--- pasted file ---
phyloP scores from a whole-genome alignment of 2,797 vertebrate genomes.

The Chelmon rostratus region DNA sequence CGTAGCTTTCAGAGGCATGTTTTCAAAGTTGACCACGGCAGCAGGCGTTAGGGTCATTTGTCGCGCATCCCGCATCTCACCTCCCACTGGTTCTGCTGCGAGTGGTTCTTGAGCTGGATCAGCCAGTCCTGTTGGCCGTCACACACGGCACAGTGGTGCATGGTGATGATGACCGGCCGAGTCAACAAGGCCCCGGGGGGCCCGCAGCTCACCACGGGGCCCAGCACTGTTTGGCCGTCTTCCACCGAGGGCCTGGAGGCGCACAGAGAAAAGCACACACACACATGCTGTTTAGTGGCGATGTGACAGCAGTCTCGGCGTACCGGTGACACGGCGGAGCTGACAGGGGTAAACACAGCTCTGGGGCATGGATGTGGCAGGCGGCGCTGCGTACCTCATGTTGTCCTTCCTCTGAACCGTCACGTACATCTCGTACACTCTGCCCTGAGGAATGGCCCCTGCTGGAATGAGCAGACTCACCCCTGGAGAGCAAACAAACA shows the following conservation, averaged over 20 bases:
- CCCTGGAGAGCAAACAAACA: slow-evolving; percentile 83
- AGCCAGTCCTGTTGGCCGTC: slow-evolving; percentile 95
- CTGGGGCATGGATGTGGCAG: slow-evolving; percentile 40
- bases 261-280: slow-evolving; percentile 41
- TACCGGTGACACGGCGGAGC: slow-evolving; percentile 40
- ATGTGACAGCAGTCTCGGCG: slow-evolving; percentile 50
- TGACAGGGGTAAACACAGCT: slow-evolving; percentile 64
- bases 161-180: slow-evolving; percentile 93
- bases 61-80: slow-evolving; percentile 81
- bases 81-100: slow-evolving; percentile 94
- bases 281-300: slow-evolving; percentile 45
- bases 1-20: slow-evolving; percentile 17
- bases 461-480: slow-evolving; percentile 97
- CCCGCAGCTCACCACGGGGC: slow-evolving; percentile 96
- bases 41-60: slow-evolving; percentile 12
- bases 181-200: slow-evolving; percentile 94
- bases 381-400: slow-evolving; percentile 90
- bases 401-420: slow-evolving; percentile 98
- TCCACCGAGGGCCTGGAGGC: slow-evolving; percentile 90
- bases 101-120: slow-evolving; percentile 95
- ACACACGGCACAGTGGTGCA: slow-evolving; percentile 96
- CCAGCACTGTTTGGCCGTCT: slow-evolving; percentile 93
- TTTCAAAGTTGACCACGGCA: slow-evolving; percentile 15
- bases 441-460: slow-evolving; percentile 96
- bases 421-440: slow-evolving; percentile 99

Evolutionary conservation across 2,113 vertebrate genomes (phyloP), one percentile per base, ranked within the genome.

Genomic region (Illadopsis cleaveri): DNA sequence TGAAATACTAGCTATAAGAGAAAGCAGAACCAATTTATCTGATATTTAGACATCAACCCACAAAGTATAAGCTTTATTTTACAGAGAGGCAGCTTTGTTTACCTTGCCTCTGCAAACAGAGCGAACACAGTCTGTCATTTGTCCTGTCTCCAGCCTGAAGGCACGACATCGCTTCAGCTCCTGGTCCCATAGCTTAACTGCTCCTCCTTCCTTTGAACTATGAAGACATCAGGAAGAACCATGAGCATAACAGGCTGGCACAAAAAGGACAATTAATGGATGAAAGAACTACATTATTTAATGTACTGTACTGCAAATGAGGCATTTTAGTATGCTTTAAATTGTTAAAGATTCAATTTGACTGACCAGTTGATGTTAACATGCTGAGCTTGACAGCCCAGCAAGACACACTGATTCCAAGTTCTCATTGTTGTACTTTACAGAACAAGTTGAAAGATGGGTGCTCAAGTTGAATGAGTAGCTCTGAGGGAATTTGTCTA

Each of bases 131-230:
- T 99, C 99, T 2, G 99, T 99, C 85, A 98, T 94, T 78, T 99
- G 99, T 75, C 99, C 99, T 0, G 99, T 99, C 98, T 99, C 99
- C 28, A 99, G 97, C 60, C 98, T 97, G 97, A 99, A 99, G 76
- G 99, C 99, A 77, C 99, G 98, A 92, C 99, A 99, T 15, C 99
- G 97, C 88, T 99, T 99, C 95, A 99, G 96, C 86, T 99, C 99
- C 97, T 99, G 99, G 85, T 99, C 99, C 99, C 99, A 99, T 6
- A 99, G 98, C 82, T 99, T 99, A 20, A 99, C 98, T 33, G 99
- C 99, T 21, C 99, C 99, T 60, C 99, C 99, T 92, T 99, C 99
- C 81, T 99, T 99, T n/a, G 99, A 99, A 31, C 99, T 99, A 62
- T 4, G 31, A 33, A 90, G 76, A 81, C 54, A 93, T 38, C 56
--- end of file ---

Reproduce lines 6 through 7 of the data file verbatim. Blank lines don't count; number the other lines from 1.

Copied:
- bases 261-280: slow-evolving; percentile 41
- TACCGGTGACACGGCGGAGC: slow-evolving; percentile 40